The commercial, financial, educational and communication center North of Manila, was traditionally called Nandaragupan meaning a "meeting place or rallying point". It used to be part of Binalatongan, now San Carlos City, four centuries ago. The City by the Gulf is where the great Pangasinan chieftain Andres Malong assembled his forces for a last stand against the Spanish troops after which people began calling the place as Nandaragupan. It is famous for its blue beach and Bonuan bangus.


This town has always known for its beaches, nestled in a cove, so that only the gentlest of waves ripple across the crystalline blue waters. Now it is also byword for its beach resorts, rivaling those of La Union, its pawnpushres (it has the only chess school in the country, in fact) and its amateur pugilists.

A tobacco belt and one of the province's earliest municipalities, its people's hospitality makes it ideal for residential purposes.

Before Agoo, there was already Manaoag and inspite (or maybe because) of Agoo, pilgrimage to this town has increased over the past few months. The trek to the shrine of Nuestra Señora de Manaoag or "Apo Baket" or the Lady Who Calls which has come to be known as the "Antipolo of the North" has never waned. The Virgin's in the outskirt of the town is another well-visited spot for its curative springs.


In summer, watermelon abound in this town where Jose L. Palma wrote the lyrics of the Philippine National Anthem. Julian Felipe, for his part, composed the patriotic hymn in a house near the Bautista railroad station which stands up to this day.

Its long "Great Wall," actually that of the multi-million Agno River Control dike which sometimes spares the town from the onslaught of floods, is a testament to man's efforts to preserve himself and fend for himself from natural adversities.

With well-trimmed agoho trees, shrubs and bushes lining its streetsides, Sto. Tomas, monickered the "cutest town" in Pangasinan. Looks like a dainty girl on her birthday.

Hemmed in between two bustling areas, Urdaneta City and Carmen, Villasis is one of the fastest developing town in the province. Considered as a "Vegetable Basket", it also thrives on its rice, corn and tobacco plantations. Its hilly barangays situated along the Malasiqui boundary is a perfect place for resort developers and agri-businessmen.

Next to Dagupan City, it is most alive business-wise, what with its share of banking institutions, multi-national firms, market complexes, entertainment row and cattle trading center, the largest north of Manila.

The youngest town in Pangasinan has potentials to approximate the greatness of its mother town, Manaoag, but it has yet to find what would make it unique.

This town has to its name the titles "Model Urban Community" and "Cleanest Municipality in the Philippines" garnered during the seventies.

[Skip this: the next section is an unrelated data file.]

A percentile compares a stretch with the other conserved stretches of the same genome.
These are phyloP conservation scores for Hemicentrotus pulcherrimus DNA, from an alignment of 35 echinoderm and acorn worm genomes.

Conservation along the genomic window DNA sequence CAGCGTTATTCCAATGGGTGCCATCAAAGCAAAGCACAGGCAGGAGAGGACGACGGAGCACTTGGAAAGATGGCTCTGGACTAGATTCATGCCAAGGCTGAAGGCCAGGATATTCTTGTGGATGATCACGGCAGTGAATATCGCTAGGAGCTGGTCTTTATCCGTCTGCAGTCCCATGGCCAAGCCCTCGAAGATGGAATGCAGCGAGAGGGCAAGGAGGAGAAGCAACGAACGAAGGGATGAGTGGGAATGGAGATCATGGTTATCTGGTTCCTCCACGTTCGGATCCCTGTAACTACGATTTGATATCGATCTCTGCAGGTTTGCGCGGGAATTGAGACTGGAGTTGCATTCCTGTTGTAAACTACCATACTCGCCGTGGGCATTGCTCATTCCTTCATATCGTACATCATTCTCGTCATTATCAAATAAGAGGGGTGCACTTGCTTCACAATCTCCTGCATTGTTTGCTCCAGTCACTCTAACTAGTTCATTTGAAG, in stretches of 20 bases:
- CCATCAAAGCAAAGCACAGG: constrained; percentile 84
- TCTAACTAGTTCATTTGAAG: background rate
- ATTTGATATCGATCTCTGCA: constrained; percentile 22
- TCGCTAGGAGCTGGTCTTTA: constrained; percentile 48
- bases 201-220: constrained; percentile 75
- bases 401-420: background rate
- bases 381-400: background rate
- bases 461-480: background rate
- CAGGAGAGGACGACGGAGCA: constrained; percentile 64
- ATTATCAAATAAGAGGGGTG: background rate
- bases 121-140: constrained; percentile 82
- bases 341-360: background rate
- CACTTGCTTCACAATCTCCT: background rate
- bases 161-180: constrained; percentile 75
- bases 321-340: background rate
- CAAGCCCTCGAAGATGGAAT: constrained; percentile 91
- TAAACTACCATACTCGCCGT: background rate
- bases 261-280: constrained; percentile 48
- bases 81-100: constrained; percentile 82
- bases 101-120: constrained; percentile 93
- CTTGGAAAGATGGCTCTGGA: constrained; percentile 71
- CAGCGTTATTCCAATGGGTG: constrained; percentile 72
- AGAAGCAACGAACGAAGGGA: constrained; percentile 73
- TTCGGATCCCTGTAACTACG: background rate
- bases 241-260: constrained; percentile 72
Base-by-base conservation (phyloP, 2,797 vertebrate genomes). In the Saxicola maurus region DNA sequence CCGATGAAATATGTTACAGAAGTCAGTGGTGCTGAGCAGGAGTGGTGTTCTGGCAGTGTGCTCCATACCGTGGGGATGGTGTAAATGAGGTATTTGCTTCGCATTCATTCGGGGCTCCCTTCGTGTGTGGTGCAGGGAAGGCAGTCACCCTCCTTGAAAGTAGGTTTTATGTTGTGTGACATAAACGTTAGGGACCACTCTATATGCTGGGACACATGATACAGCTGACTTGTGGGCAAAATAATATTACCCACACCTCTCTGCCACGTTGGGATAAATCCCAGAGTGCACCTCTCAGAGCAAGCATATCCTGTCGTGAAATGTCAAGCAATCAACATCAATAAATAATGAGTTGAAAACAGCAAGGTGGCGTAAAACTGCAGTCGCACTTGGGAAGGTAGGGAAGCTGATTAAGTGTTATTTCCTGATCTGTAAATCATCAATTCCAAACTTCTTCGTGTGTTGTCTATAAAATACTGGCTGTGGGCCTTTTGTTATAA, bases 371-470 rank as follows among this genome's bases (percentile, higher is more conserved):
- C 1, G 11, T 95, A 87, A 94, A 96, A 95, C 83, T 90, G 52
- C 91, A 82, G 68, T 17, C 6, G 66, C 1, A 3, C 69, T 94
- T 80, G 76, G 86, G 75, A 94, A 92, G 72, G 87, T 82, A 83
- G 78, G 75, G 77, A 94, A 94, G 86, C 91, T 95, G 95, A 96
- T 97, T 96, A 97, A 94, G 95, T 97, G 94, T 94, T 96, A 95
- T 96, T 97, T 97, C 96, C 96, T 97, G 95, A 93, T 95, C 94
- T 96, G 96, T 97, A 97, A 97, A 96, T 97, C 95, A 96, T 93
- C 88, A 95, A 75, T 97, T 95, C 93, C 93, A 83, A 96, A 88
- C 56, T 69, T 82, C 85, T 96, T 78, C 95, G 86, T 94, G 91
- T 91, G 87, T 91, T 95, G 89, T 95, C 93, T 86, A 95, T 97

The Buccat Hill and the Sugcong Spring in this town are bywords in local tourism. Its Dilan bamboocraft products are export fares.

Baguio-bound travellers make their entrances and exits and stopovers in this gateway to the City of Pines. Its 'covenant' with cultural minorities, extensive barangay beautification program and industrialization efforts are paving the way for its modernization. Residents of this town get away from it all in Mountain bato, a compsite and Antong Creek, a picnickers' destination.


This hometown of Juan C. Laya, of Diwang Kayumanggi fame, is one of the best rice producers of Pangasinan. It has a dam site which serves as a favorite picnic ground for vacationists, the Butao Spring and a mountain boy scout campsite.

It this town lies the historic Red Arrow Movement, otherwise known as WWII Villaverde Trail campsite, and the Agpay reforestation area with its crystal clear brooks.

The hometown of first Pangasinense President, Fidel Valdez Ramos, is a "Vegetable Country" for any which direction one looks, eggplants, ampalaya and tomatoes, in short, "pinakbet," greet the eyes.

The premier town in the northeastern part of the province, it figured prominently in Philippine history, having served as the site of the Colorum uprishing let by Pedro Calosa, an incident immortalized by novelist Kerima Polotan-Tuvera.

A farming town, Natividad has shed off its once sleepy profile, all because of Pila resort, however underdeveloped, a hilly area frequented by picnickers.

Grafted from the town of Tayug, Sta. Maria has quite a number of faith healers flocked by those who seek to be eased off their discomforts. This town, with its pristine beauty, provides a sofa for the senses.

Though its "Little Luneta" - its town plaza-has given way for other must-visit places, its Dipalo Watershed is keeping them coming for its unique charm.

Pangasinan ends and begins in Rosales. Its Barangay Carmen in particular is the take-off point to Dagupan City, Baguio City and Nueva Ecija. Its "tupig" is superb-reason enough for a stopover.

Once visited for its hot springs, it is nevertheless an interesting tourist stopover for an oddity, a Rizal monument built right in the middle of the road.

A farming town, Umingan came into existence after its natives, harrassed no end by bandits, fought back, putting an end to banditry ("inmingan") and started living a peaceful life.